Pop it, lock it, drop Free Basics.



India Banned Facebook's Free Internet: Why You Should Care

Read straight, the news coming out of India yesterday hardly sounds revelatory. In fact, it sounds boring: on February 8th, the Telecom Regulatory Authority of India (TRAI) rejected Facebook’s Free Basics internet model, which purports to allow basic access to the Internet, but in actuality allows access to little more than Facebook and its partners. 

At center stage is the concept of net neutrality, a democratization of the internet whereby all websites and services are available equally. Basically, it’s the Internet as you already know it; Netflix loads at the same speed as your long-abandoned Myspace profile. Without net neutrality, internet providers can set premiums for certain websites and services, compounding fees and spoiling the equal footing the internet offers. India’s landmark decision reaffirms the importance of net neutrality, giving a big ol’ middle finger to corporate interests. Here are three reasons this decision is so globally significant.

Net neutrality is being championed on a global scale

This story has been unfolding since mid-2013, when Facebook founder Mark Zuckerberg teamed up with six other companies to launch Internet.org, a program that attempts to give as-yet-unconnected pockets of the globe free access to the internet. Included in this program was Free Basics, a phone app that would work with regional mobile carriers in order to bring free data to some of the world’s poorest regions. Internet.org, which has since launched in 17 countries including Guatemala, Zambia, and Bangladesh, was pitched by Zuckerberg as a philanthropic venture that’d lend a “voice to the voiceless in our society,” and connect people culturally on a small and large scale.

Z-berg's sadness is palpable
Z-berg’s sadness is palpable

There were some roadblocks in the way of Zuckerberg’s dream, namely that Internet.org only offers free access to Facebook and its affiliates—making it neither a true representation of the internet, nor an honest non-profit venture (as the .org domain implies). As a result, there has been a major pushback against Internet.org from internet activists. Does this matter, in the long run? Zuckerberg argued that any internet, even a Facebook-syndicated version of the internet, would be an immediate boon to the people. Connectivity would allow for more avenues of conversation, exchange, and emergency response. In an op-ed for Forbes, writer Tim Worstall echoed those opinions, saying that “the reduction of poverty” was a more important goal than net neutrality. Certainly, in the poorest areas of the world, net neutrality is not an issue that even registers.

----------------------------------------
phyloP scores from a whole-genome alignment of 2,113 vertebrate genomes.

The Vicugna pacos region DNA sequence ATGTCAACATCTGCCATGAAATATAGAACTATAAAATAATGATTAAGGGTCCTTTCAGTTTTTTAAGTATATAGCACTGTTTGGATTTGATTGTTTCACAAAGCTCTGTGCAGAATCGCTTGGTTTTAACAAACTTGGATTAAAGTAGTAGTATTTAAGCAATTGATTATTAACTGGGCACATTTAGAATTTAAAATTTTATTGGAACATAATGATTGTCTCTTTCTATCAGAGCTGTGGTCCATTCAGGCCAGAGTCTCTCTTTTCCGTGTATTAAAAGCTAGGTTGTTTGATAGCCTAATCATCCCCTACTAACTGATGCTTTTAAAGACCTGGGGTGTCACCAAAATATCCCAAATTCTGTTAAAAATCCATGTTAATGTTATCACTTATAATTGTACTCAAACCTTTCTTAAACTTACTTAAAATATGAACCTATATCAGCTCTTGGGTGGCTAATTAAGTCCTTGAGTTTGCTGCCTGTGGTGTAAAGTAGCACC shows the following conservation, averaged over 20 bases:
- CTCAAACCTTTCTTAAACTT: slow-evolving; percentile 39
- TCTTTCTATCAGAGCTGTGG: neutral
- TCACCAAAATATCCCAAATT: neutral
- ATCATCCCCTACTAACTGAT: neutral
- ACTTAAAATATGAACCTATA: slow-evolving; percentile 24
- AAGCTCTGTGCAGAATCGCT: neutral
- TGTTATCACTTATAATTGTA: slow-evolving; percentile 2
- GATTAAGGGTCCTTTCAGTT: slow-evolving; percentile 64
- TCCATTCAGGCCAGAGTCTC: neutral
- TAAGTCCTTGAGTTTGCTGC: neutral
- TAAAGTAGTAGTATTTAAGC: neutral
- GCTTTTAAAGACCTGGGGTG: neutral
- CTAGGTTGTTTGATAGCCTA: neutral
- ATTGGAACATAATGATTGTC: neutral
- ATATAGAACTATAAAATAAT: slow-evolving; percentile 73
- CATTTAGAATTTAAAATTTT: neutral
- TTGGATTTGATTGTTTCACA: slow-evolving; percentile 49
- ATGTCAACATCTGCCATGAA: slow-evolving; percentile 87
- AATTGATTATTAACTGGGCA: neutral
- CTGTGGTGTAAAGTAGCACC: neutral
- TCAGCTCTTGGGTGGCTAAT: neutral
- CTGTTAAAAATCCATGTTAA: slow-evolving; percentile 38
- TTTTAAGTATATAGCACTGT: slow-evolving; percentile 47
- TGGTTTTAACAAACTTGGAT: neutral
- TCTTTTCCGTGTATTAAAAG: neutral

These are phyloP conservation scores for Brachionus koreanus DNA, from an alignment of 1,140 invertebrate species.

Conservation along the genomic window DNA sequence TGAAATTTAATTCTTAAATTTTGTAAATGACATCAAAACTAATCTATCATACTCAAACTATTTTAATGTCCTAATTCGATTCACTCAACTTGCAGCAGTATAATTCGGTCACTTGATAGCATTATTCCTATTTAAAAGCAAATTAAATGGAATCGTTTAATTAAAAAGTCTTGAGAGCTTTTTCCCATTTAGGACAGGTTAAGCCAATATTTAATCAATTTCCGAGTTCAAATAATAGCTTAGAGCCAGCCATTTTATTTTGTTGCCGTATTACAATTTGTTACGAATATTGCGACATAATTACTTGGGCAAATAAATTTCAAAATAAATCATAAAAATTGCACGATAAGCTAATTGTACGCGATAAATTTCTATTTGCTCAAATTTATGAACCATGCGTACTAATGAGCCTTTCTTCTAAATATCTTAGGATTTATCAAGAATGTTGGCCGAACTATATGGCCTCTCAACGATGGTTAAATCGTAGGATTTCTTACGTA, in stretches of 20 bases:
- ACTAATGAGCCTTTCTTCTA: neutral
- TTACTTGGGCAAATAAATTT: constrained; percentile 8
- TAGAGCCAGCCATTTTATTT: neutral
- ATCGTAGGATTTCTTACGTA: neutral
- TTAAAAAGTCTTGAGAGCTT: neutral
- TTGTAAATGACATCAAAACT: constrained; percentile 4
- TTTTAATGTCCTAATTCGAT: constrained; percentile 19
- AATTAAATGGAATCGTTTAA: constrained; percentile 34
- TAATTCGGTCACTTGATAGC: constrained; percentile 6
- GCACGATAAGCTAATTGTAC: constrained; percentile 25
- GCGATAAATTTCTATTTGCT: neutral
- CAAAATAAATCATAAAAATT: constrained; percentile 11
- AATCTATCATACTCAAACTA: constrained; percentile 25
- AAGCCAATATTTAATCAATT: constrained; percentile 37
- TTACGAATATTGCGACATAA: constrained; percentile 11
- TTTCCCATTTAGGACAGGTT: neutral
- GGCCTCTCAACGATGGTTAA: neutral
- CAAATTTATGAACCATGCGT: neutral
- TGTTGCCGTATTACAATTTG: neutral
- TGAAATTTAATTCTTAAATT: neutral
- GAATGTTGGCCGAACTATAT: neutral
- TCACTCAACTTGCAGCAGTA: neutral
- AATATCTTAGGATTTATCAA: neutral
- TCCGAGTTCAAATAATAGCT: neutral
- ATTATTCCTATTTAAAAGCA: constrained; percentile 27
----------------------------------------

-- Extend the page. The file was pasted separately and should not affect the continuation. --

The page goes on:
But there’d also be some negatives to consider. Internet.org cleverly misrepresents the internet and Facebook as interchangable concepts. That might be one of the reasons why a growing number of people surveyed in countries with Internet.org say that while they do not use the internet, they do use Facebook. To them, Facebook isn’t equivalent to the internet, it’s greater than the internet. This misunderstanding not only limits the openness of the internet, it also shows how Facebook’s corporate interests could supersede any philanthropic goals. Wanna read articles about the Free Basics controversy in an area that hosts Free Basics? Sorry bud, you’ll have to buy internet for that.

Global internet isn’t so much a question of “when” as it is a question of “how.” If free, open-source internet is a decade—even two decades—away, perhaps it’s worth waiting for the more humanitarian option instead of selling out our morals for immediacy. Among activists, there’s a sense that once the internet gets privatized, with users getting access to some websites and having to pay extra for others, there’s no going back.

It might be too late for us here in the United States. The FCC argues that the internet, a utility, should be freed from corporate interests, whereas cable providers and their lobbyists on the Hill argue that privatization of the internet would reduce costs, increase competition, and—wait for it—prevent children from pornographers. Since 2011, bills that would eliminate net neutrality have appeared annually in Congress under titles like “Protect Children from Internet Pornographers Act,” “Cyber Intelligence Sharing and Protection Act,” and the “Stop Online Piracy Act.” Despite their catchy titles, they’ve been narrowly defeated after activists caused an uproar. And each year, congressmen and women take a break from their vacation days in order to draft up another iteration of the bill. Last year, Congress’s “never say die” attitude paid off, when the Cybersecurity Information Sharing Act successfully passed both the House and Senate, despite being full of privacy and net neutrality concerns. The act was signed into law last December. You’ve got to appreciate the lobbyists’ moxie, at the very least.